MAT 274                   Elementary Differential Equations                  Fall 1995 


1.3. MATLAB: Slope fields, numerical solutions


                                                                                           



Objectives: This is a resource for sample commands w/ brief explanations:

MATLAB only recognizes one type of data: MATRICES.

Note that scalars are 1x1 matrices, row and column vectors 1xN and Nx1 matrices.

MATLAB is primarily designed for numerical calculations. Only in the latest version it has added access to the MAPLE machine thus providing for some symbolic calculations as well. (The access is cumbersome, though.)

Browse the on-screen help frequently; ask class-mates; write-down useful discoveries, and share them!

There are many ways to create MATRICES in MATLAB -compare (hyperlink to MATLAB 1-2) and the survey (hyperlink to homework typed up by student), the most important ones for us are typing in the entries component by component, using ranges (like A=[0:.1:10;0:.1:5];), as output of procedures (like ODE23(....)), and a few special elementary matrices (like zeros(5), ones(10), eye(10), rand(10), diag([vector])).

The basic way to create PLOTS in MATLAB is to first create the vectors containing the data points to be plotted (compare making tables of values à la hi-school). The following example overlays two curves.

xx=[-3:0.25:3]; yy=xx.*xx; zz=2*yy; plot(xx,yy,'r-',xx,zz,'bo'). Check HELP for PLOT, and HOLD.

(The example used the name xx to denote a vector of x-values, advanced users simply call this x.

The componentwise multiplication (or application of a function) ( .* in place of * takes a while to get used to.)

The built-in command QUIVER(XX,YY,FX,FY) generates a field plot corresponding to the system of differential equations (dx/dt)=fx(x,y), (dy/dt)=fy(x,y). In this simple form QUIVER takes as arguments four matrices of identical sizes. The components of the matrices XX and YY specify the x- and y-coordinates of the points where arrows are to be plotted. The matrices FX and FY specify the components of the arrows to be plotted at the grid points. A reasonable plot for first order equations is obtained by identifying x and t, i.e. fx=1.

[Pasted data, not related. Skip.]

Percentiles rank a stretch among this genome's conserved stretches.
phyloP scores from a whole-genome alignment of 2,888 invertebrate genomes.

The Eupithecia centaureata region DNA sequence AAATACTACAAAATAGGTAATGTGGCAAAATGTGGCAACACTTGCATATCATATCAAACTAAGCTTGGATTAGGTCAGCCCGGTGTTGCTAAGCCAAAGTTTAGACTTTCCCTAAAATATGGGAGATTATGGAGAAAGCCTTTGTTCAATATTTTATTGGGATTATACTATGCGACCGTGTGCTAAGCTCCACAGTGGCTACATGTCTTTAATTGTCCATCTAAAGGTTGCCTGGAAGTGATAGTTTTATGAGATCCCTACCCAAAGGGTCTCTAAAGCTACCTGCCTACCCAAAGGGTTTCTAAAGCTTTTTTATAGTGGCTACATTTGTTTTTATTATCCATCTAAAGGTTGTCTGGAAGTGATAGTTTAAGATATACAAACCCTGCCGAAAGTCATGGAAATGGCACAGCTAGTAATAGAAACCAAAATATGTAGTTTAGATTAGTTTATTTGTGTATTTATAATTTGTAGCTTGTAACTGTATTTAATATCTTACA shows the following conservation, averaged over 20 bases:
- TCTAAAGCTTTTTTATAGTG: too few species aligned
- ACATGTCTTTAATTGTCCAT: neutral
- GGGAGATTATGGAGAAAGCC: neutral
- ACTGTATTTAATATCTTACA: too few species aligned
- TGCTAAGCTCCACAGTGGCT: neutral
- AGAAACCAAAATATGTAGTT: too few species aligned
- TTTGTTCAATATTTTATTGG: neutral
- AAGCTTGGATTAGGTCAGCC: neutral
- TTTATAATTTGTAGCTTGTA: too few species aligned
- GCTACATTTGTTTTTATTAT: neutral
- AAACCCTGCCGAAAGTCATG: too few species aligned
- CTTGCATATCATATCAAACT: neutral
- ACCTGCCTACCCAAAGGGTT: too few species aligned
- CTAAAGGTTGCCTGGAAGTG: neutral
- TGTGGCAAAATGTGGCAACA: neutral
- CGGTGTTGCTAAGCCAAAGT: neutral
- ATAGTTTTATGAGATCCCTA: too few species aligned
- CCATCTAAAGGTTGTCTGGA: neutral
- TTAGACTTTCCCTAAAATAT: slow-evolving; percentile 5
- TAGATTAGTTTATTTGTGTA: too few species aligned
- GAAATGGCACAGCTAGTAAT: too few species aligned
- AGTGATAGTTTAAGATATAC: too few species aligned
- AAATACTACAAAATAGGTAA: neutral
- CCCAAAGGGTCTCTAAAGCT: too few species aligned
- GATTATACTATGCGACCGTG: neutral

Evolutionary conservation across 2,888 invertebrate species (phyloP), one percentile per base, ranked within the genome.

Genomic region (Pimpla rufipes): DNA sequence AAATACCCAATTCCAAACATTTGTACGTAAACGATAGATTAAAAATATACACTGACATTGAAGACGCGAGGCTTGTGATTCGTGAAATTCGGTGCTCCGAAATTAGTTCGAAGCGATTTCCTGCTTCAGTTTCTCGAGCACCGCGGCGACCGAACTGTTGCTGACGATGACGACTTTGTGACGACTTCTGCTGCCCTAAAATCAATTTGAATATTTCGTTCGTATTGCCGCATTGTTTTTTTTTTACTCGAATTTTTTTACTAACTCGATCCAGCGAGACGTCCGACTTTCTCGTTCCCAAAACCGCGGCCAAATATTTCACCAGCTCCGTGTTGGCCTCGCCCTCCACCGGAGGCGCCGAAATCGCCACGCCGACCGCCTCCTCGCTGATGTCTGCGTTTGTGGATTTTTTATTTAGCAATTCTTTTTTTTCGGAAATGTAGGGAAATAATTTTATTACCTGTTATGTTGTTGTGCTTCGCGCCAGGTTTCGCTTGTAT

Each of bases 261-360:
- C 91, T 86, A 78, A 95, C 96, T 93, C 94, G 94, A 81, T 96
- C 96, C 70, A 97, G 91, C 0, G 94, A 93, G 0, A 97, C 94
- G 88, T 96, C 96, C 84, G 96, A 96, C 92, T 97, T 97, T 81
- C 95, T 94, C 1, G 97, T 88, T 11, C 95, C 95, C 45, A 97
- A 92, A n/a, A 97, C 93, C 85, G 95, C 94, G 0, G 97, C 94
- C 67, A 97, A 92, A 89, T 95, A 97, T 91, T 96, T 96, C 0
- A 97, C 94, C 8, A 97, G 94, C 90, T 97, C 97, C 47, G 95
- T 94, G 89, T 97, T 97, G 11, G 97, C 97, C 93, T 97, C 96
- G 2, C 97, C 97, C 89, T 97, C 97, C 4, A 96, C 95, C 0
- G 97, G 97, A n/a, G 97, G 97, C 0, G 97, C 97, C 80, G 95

A somewhat sloppy call is QUIVER(XX,YY,ones(XX),FY) with XX,YY,FY as above.

A uniform grid is easily generated with the command [XX,YY]=meshgrid(-5:0.5:5,-5:0.5:5).

For a quick view of a field plot for the differential equations dx/dt=-y, dy/dt=x (or dy/dx= -x/y) try the following: A=rand(10); QUIVER(A,A',-A',A,'c-').

An instructor supplied modification of QUIVER is SLOPEFLD(XX,YY,FX,FY). It is called in basically the same ways as QUIVER, and it generates a slope-field (of unoriented line-segments of equal lengths). The standard use for first order differential equations again uses FX=ones(XX).

The most basic numerical solution technique employs Euler's method. A typical example is as follows:

xx=0;yy=0.2; for i=1:50; xx(i+1)=xx(i)+.1; yy(i+1)=yy(i)+.1*yy(i)*(1-yy(i); next i; plot(xx,yy)

It is better to create the vector xx outside the for-loop. (Also, it is a good idea to reset yy at the beginning!) xx=[0:0.1:5];yy=zeros(size(xx)); yy(1)=0.2; for i=1:50; yy(i+1)= yy(i)+.1*yy(i)*(1-yy(i); next i; plot(xx,yy)

To simultaneously solve several initial value problems at a time, create a matrix (!) yy each of whose columns contains the data for one solution. Note, MATLAB understands the plotting command (listing xx only once):

xx=[0:0.1:5];yy=zeros(size(xx),); yy(1:)=[.1:.1:.9]; for i=1:50; yy(i+1:)= yy(i:)+.1*yy(i:)*(1-yy(i:); next i; plot(xx,yy)

MATLAB has two basic numerical solvers built in ODE23 and ODE45, check the corresponding help pages-- details behind their reasoning will be discussed later in the DE-class. The calling sequences are similar:

[xx,yy]=ode23('filename',x0,x1,y0). The output consists of two vectors that may be plotted just like the solutions obtained above. x0 and x1 are the initial and terminal time value, y0 is the initial value of the solution.

(In addition y0 may be a vector of initial conditions, yy will then be a matrix as above).

A formula for the right hand side of the differentail equation dy/dx=f(x,y) has to be saved as a function/procedure in an M-FILE. The following example (logistic equation: dy/dx=y(1-y)) exhibits the basic syntax: The filename is logistic.m, and it usually is saved in the root-directory of the C:-drive (in class), or in the subdirectory \matlab\bin (where not write-protected). The file contains only two lines of text:

function yprime=logistic(x,y)

yprime=y.*(1-y)

(The name yprime may be replaced by any other name -- but it must be replaced in all locations.) The name logistic in the 1st line apparently may be replaced by any name (it apparently need not coincide with the filename). The following is a typical call of ode23 for the logistic equation:

[time,pop]=ode23('logistic',0,5,[.1:.1:.9]); plot(time,pop)

(The square brackets enclosing the range of initial conditions may be omitted.)

Note a convenient way to overlay a slope field with solution curves uses the command HOLD ON.